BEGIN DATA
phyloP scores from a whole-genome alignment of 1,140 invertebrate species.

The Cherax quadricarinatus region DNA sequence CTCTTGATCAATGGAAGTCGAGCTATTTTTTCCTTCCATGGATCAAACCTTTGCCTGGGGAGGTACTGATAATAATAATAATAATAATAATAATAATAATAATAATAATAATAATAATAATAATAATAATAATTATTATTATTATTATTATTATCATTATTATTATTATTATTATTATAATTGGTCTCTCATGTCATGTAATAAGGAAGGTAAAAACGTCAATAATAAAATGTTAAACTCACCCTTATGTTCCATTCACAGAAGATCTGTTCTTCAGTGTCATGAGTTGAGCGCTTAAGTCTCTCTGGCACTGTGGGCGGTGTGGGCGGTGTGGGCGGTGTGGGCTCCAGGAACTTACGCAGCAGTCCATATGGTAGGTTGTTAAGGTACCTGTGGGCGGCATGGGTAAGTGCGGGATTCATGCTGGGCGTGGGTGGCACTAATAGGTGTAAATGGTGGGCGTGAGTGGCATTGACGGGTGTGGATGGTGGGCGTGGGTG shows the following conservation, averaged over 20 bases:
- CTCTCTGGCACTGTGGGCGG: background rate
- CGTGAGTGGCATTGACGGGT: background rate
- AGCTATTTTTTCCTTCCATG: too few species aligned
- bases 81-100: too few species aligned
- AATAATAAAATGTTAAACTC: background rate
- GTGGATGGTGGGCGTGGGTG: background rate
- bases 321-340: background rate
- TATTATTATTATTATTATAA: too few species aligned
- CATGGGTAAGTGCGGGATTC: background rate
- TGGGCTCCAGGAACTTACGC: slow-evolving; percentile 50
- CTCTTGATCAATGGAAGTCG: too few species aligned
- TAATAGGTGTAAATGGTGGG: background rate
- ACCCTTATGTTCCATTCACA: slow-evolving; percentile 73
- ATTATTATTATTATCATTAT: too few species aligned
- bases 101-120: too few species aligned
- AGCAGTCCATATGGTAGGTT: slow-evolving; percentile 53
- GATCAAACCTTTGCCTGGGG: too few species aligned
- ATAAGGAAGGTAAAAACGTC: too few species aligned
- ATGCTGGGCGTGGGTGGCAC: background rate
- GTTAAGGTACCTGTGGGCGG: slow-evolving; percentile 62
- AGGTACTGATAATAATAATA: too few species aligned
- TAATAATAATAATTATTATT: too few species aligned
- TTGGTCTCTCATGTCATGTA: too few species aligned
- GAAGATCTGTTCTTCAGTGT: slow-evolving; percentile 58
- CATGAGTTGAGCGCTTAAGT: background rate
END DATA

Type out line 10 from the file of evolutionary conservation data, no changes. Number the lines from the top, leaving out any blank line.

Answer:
- TATTATTATTATTATTATAA: too few species aligned